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"The Pearl" is considered to be a parable; therefore, you would say that the main or central idea is actually the moral or message of the story. This moral is that people are sometimes so fixated on greed and becoming wealthy that they lose sight of what is important in life. This main idea or moral is evident in quite a few characters in the novella. Kino is so fixated on the idea that the pearl is going to make him rich that he ends up beating his wife and mistakingly killing his young son. The pearl buyers and the doctor are also so overcome by greed that they lie, cheat, and try to steal in order to get money. Finally, it is the character of Juana who shows an example of how people should act rather than the way that the novella's greedy characters do act.
John Steinbeck recounts the story of an indigenous native fisherman of Mexico in his non-fiction work, Sea of Cortez, and describes the tale of a man who finds a pearl of great value only to have his life ruined. In that brief telling, the story of The Pearl would seem to be mainly concerned with the ironies of material wealth versus non-material wealth (like emotional well-being, stability, family, etc.).
However, in the narration of The Pearl Steinbeck offers a pointedly different take on the meaning of the story.
“For it is said that humans are never satisfied, that you give them one thing and they want something more. And this is said in disparagement, whereas it is one of the greatest talents the species has and one that has made it superior to animals that are satisfied with what they have.”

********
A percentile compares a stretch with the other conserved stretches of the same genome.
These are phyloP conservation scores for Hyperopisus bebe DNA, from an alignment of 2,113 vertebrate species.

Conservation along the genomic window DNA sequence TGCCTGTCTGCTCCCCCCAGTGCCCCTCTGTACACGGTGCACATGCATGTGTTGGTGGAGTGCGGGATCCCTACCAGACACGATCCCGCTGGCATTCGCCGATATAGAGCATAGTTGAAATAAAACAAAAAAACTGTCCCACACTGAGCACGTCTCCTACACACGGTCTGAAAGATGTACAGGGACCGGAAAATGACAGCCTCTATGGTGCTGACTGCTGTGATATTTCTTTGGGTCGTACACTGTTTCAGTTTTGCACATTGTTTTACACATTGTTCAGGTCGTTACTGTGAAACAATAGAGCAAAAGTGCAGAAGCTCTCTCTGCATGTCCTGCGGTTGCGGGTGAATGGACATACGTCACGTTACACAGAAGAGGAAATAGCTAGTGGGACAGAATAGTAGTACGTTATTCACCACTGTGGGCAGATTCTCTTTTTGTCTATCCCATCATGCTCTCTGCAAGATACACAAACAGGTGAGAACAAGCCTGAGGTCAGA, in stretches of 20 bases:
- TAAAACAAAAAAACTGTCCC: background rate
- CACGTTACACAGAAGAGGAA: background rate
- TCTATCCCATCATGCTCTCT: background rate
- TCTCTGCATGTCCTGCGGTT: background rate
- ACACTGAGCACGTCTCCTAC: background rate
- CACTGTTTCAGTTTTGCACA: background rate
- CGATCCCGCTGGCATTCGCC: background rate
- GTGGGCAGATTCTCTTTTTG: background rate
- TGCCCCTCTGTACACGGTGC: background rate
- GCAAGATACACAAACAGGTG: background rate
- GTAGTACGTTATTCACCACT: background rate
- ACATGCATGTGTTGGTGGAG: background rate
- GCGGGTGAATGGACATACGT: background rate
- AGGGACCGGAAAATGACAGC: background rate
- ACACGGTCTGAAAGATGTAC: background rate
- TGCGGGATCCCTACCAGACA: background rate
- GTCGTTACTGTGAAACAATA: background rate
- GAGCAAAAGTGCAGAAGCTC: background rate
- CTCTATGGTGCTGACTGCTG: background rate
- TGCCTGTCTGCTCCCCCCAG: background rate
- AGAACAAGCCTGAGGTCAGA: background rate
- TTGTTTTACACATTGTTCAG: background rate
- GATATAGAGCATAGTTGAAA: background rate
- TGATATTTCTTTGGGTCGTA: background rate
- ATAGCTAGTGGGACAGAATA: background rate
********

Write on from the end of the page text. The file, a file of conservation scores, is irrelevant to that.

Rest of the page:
This statement suggests that Steinbeck is less concerned with the notions of learning to value non-material forms of wealth and more concerned with ideas of relativity as regards an individual's perspective on his or her own limitations.
Kino finds a pearl of great worth in The Pearl and his life is ruined. This is the story parsed down to a single line. Yet this line does not communicate some of the essential elements of the narrative because it leaves out the fact that Kino was once denied health care for his ailing child because he is seen as being too poor. When he finds the pearl and becomes wealthy, materially, he begins to see greater possibilities for his family. He envisions schooling for his child and other things that can only be seen as credible and empowering aims.
Thus the central idea of the text is connected to the shifting sense of what is possible and also what is desirable. It is a story about changes perspectives and expanding horizons, while at the same time exploring the political/social limitations that govern life in the region and which serve to destroy a fledgling hope for a better life.
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